We must seize this opportunity to build a cleaner and more humane economy that lifts up all of us, while protecting our “common home.”

And with 11 million aspiring citizens living in the shadows of our nation, it is imperative that we remember our fundamental character: e pluribus unum, that out of many, we are one. For, as the Holy Father says, “Humans have a dignity that is priceless.”

It is very clear that O’Malley didn’t follow along with everything that the Holy Father said when it comes to the environment and protecting our common home. He certainly did not read all of it. Because in Laudato Si, His Holiness writes:

Since everything is interrelated, concern for the protection of nature is also incompatible with the justification of abortion. How can we genuinely teach the importance of concern for other vulnerable beings, however troublesome or inconvenient they may be, if we fail to protect a human embryo, even when its presence is uncomfortable and creates difficulties? “If personal and social sensitivity towards the acceptance of the new life is lost, then other forms of acceptance that are valuable for society also wither away”.

O’Malley’s concern for refugees, illegal immigrants, and the environment apparently leaves no room for O’Malley to be supportive of one of the Church’s most central and basic teachings; preserving the lives of unborn children. Because while O’Malley is quick to quote the Pope on issues regarding human dignity and the status of refugees, he neglects the most vulnerable members of society who themselves, no matter their age, whether they are born or unborn, have a dignity that is priceless too. And while he is quick to quote Laudato Si when it is convenient for him, he is woefully silent on those times when Laudato Si conflicts with the modern Democratic Party.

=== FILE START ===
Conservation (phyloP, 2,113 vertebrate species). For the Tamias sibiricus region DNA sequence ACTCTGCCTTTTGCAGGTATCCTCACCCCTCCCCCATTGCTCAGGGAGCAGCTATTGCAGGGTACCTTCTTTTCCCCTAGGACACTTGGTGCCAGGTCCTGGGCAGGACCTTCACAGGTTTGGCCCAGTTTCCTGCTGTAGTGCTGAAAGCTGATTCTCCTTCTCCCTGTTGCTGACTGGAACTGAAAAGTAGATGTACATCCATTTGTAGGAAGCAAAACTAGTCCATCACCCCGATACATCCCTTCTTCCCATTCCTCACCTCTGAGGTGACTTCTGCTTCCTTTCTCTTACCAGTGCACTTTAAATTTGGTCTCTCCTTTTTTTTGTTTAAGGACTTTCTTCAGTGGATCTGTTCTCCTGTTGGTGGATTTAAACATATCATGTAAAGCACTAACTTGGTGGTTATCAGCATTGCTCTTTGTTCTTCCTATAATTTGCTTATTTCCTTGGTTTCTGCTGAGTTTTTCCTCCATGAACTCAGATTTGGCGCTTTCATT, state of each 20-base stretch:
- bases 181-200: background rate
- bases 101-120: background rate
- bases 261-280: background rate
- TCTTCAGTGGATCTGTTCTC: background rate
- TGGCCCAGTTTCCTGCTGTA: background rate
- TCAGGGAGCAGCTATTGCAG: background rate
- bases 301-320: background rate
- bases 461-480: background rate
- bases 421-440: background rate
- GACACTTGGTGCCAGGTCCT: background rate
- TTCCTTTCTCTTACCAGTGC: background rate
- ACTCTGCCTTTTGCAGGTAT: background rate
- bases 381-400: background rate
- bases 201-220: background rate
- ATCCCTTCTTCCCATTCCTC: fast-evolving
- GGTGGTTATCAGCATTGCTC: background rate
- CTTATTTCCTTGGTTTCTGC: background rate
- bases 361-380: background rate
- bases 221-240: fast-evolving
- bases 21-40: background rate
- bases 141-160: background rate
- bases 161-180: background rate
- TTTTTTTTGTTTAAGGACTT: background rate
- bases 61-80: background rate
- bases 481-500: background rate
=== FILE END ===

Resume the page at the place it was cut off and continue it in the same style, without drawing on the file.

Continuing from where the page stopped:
This of course is not a surprise to those who have paid attention. In 2014 I wrote in the Baltimore Sun about how O’Malley’s focus ensuring no child died a violent death in Maryland did not include any mention of the most violent death that a child could face, being killed in utero.

I’m willing to concede that O’Malley is being honest when he talks about his desire to address the refugee crisis, illegal immigration, and “climate change.” But it is completely dishonest to do as he is done here. Here, O’Malley is trying to have his cake and eat it too by wrapping himself as the “Catholic candidate” for President while simultaneously be an active and willing participate in fighting against Church teachings on abortion and contraception. You can’t serve two masters like that, and you certainly can’t legitimately be the candidate who is at the same time a champion of the pro-abortion lobby, supportive of gay marriage and a devout Catholic. Those don’t compute, which is why Jeff Quinton asked back in February whether or not it was a mortal sin for Catholics to even vote for O’Malley.

O’Malley is, sadly, doing what he often seems to do which is prioritize progressive politics as opposed to his Catholic faith. As Catholics, we should pray for his soul and that he confess his sins.